We have all had those memorable moments that send us back in time; a song on the radio, the smell of cookies baking, driving in the car. They make you think of good times passed. But Billy Collins’s poem, “The Lanyard”, is not only a recollection of the past, but a personal insight to about the things his mother has done for him and what he has done in return.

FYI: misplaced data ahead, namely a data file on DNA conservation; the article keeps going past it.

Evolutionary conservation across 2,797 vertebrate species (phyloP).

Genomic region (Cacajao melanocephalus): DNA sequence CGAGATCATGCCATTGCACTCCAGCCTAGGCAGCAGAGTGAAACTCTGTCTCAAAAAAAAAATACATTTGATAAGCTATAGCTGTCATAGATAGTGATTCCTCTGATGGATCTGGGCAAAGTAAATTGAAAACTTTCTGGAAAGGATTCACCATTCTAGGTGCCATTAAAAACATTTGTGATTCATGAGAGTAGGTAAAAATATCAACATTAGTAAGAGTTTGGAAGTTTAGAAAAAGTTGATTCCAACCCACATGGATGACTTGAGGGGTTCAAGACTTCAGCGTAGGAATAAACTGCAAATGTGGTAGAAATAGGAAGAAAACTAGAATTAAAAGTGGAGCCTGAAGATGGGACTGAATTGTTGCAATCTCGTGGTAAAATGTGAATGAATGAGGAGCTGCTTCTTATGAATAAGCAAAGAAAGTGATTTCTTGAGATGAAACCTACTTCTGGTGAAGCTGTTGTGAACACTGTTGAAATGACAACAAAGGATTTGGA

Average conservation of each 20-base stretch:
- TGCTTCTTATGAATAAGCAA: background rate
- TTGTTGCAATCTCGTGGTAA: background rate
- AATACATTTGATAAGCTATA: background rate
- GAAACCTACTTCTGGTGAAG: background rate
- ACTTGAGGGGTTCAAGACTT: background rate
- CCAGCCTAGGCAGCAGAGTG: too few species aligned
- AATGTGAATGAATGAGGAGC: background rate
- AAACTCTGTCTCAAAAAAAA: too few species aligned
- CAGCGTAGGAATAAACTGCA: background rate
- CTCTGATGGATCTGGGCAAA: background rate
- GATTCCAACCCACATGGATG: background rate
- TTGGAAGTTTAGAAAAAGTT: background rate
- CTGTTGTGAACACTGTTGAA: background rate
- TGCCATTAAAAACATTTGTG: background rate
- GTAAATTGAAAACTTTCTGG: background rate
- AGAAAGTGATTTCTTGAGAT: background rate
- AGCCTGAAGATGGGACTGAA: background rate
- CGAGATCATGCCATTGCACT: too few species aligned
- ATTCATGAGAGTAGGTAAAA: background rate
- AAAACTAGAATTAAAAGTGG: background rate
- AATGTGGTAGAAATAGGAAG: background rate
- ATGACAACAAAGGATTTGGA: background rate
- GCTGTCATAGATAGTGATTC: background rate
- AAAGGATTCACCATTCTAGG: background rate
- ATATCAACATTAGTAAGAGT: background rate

The poem starts off with the speaker recounting an event that occurred the other day. We see him moving about a blue-walled room “ricocheting slowly” from one thing to the next (1). He seems to be in search of something, perhaps inspiration for his next poem, as he moves from items like the typewriter to the piano, from the piano to the bookshelf, then to an envelope on the floor, and finally to the L section of the dictionary. His actions are described as “moving as if underwater” and are coupled with the blue walls, giving the sense of fluid movement to not only the way he moves about, but to the poem as well. (3). Now it is here in the dictionary, that the word “lanyard” that sends him back into the past.